I am so thankful for Thanksgiving picture books! They help me embrace this time of year instead of rushing through it. November is the month of my birthday and my daughter’s, four days apart. Sometimes I have wished that I was born in a splashy, colorful fun month, like April, July, or October. By the time our birthdays roll around the weather is drab and gray and the night comes early. But I love the spirit of Thanksgiving and family coziness this time of year so those two things make up for it. Reading picture books this time of year adds to the coziness I love to feel as the weather turns cold.
In our family school that meets every Thursday I shared the following two picture books when I was in charge of the “Bring Your Own Genius” class. Basically it’s a time when the teacher can do whatever he/or she wants. I did picture books! Big surprise, I know! I love picture books because they can have beautiful illustrations, tell a great story, and require no lesson prep time other than finding the book at the library. So here is a helping of my favorite Thanksgiving picture books! Enjoy!
The book pictured above tells the story of how Thanksgiving became a national holiday, thanks to the lady who wrote “Mary Had a Little Lamb.”
This is probably my absolute fave! I love that it has maps that show the details of the Pilgrims’ voyage. I love that the maps are so colorful and have lots of interesting tidbits on them. I adore the vibrant watercolor illustrations. I enjoy the author’s telling of the Pilgrim’s faith in God, hard work, family love, loss, and renewed hope when springtime comes. I love that it talks of the Indians and Squanto and shows a map of their land. the fun picture at the end of the Thanksgiving feast makes me so happy! This is a gem of a book! I recently found out that the Allerton family, featured as the “three young pilgrims” are on my family tree. Their aunt, who was still back in England at the time this story took place, is my many-greats-grandmother. So now this book is all the more meaningful to me. Thank you Cheryl Harness for sharing your talent to share the story of the Pilgrims! Now I know it’s part of my family history and this book helps make that come alive to me.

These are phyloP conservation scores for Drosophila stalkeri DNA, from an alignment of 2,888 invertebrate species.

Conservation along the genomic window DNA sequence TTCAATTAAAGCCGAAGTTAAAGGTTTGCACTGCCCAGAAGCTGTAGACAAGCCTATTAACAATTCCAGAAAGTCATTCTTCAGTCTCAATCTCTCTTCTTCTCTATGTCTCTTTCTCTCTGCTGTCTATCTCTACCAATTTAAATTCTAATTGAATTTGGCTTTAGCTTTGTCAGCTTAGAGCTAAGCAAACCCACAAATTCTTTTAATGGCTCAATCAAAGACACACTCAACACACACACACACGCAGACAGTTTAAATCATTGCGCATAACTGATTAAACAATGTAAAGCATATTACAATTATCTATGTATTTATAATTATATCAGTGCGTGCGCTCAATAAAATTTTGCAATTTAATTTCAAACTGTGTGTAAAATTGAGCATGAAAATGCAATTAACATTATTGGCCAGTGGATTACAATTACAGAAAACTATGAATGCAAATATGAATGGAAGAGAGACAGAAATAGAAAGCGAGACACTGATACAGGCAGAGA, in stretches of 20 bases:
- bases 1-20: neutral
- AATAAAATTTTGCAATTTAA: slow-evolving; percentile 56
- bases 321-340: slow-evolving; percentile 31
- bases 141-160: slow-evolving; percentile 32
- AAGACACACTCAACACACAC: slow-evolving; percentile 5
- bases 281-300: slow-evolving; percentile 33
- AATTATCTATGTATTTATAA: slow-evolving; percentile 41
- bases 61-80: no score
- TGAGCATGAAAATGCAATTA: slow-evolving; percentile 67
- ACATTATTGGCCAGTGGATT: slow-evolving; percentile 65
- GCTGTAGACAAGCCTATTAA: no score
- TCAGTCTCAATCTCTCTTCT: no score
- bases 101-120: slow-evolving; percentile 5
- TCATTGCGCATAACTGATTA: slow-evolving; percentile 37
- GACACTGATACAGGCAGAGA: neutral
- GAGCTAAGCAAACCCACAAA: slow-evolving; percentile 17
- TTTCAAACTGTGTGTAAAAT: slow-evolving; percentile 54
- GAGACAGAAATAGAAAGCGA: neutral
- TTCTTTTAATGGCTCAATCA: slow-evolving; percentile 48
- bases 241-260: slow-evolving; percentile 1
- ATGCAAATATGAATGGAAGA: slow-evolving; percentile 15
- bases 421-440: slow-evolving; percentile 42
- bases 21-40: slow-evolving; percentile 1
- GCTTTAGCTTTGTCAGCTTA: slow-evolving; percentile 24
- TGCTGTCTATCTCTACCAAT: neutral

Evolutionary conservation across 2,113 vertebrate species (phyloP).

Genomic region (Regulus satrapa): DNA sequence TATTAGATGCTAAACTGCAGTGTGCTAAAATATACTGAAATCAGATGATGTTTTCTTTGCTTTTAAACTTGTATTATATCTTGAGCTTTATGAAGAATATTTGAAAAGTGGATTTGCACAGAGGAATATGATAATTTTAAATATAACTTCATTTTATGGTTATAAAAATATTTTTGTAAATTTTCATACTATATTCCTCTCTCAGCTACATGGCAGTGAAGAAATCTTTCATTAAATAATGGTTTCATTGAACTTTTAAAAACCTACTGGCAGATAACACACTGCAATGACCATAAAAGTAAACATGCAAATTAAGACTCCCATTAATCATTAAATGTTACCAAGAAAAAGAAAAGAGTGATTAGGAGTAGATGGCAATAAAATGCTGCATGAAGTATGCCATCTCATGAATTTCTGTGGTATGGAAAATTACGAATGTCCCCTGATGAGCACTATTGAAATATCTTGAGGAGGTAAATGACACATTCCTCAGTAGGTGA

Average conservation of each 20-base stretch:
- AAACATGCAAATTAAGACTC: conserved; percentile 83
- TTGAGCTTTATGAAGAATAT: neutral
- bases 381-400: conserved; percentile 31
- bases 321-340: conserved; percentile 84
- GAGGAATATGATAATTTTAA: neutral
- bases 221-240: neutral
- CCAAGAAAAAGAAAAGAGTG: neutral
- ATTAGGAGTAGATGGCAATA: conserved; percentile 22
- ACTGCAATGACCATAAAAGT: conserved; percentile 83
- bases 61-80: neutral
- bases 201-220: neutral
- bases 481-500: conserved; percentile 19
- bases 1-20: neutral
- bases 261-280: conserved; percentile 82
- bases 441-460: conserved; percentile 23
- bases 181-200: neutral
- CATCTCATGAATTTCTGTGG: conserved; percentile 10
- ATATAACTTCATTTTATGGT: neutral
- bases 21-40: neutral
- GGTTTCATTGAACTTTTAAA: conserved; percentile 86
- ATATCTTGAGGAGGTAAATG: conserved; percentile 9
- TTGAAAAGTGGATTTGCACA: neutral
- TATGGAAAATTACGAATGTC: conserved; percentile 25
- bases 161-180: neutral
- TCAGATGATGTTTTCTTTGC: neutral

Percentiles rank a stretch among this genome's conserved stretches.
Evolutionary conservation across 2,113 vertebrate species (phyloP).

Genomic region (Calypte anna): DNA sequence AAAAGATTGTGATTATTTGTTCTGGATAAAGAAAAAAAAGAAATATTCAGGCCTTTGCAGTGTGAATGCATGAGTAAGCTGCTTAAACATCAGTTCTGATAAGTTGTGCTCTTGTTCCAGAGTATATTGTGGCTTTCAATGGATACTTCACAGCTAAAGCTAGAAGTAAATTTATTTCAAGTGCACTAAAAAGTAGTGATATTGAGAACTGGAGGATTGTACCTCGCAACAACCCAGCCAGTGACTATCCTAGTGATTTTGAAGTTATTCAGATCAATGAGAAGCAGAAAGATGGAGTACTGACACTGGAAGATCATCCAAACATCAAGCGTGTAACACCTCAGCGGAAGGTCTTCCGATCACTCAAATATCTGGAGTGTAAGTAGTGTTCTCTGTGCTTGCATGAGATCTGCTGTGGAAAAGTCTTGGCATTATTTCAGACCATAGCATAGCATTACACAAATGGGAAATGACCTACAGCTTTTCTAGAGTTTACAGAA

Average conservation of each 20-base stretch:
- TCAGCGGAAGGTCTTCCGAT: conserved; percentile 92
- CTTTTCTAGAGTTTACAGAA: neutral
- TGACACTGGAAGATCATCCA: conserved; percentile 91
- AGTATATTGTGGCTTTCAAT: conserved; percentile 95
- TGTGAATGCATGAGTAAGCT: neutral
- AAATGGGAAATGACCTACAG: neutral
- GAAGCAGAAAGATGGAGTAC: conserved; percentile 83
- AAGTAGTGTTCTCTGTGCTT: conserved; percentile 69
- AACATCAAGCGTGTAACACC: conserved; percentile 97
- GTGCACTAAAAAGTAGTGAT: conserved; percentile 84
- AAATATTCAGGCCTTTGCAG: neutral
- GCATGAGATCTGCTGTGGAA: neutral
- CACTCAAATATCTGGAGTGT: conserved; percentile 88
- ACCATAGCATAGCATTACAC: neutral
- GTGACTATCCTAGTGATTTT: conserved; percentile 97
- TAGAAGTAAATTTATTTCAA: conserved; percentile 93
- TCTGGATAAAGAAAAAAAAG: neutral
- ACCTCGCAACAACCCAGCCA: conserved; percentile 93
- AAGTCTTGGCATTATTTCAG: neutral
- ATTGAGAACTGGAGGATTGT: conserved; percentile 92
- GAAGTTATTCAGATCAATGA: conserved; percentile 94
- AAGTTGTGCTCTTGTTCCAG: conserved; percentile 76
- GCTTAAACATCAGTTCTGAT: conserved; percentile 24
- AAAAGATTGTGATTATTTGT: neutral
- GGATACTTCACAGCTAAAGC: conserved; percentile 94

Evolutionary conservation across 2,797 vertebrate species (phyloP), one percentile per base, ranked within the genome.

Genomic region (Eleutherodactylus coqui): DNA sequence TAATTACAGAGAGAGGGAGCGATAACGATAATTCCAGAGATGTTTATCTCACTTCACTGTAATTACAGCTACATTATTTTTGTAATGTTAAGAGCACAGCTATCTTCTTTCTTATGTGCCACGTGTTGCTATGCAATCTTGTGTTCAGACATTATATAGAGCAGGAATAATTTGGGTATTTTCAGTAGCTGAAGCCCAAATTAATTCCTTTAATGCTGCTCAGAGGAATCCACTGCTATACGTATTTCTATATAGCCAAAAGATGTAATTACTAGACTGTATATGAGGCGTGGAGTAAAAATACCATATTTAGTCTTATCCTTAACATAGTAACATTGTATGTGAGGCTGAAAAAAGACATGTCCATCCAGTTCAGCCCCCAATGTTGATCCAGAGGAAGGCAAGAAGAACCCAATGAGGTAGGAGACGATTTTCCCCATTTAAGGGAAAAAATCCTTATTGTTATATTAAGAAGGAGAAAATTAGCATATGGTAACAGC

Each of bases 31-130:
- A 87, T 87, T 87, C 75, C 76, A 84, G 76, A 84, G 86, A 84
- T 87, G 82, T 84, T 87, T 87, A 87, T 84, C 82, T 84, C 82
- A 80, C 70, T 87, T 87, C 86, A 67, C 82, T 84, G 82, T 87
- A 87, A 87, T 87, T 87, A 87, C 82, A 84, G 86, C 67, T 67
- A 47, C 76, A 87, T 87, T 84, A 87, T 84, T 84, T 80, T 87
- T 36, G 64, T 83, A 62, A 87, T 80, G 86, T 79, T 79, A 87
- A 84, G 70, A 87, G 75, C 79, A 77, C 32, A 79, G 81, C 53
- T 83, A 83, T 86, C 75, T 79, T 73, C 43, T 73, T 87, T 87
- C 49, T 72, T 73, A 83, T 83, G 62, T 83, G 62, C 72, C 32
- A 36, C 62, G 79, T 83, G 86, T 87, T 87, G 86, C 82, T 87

I love hearing the story of Squanto. Did you know he lived with monks for a time in Spain? Did you know that he could speak at least three languages? I feel God guided his life to be in Massachusetts when the Pilgrims landed so he could teach them how to plant food and save their lives. Thank you Squanto!
OK, this is probably my second favorite Thanksgiving story. It’s such a sweet story of hospitality and the serendipity of finding new friends when you have an open door in your heart. I also love that the matriarch of the family is behind it all. It’s not just a lesson in generosity, it’s a lesson of grandmotherly leadership.
This story touches your heart with a reminder that “people are more important than things.”
I’m a huge fan of Louisa May, so of course I love this book. It’s probably my third favorite. It’s a charming tale of siblings who pitch in when mom and dad have to leave because they hear that Grandma got sick and can’t fix Thanksgiving dinner. I love this happy story! It’s full of resourcefulness, initiative, and merry-making, with two surprises on top of all that. In the end the family sits down to read the Bible for their evening devotional so I always point that out to my kids when we read it.
This one is not a picture book but it might hold the attention of younger kids because it is a short chapter book. The ladies in my book club in Provo gave it to me for my birthday one year. It’s a refreshing story of friendship at Thanksgiving time.
I can’t forget this one! The illustrations remind me of a cartoon or another book from my 70s childhood, by the same illustrator. It’s such a fun story of not being deceived by appearances, Thanksgiving dinner, guests, friendship, and comeuppance! As a bonus, you get a recipe for cranberry bread! Too bad i am gluten free right now or I would fix it.
This one is based on a true story of a Thanksgiving Dinner that happened in Browns Hole Utah, in 1896. I won’t give away the surprise ending. You have to read it!
This book features the famous song we all know of the same title. It’s fun to think about traveling in a sleigh and I am delighted that it helps perpetuate the tradition of going to Grandmother’s home for a holiday.
Happy eating, giving thanks, and reading!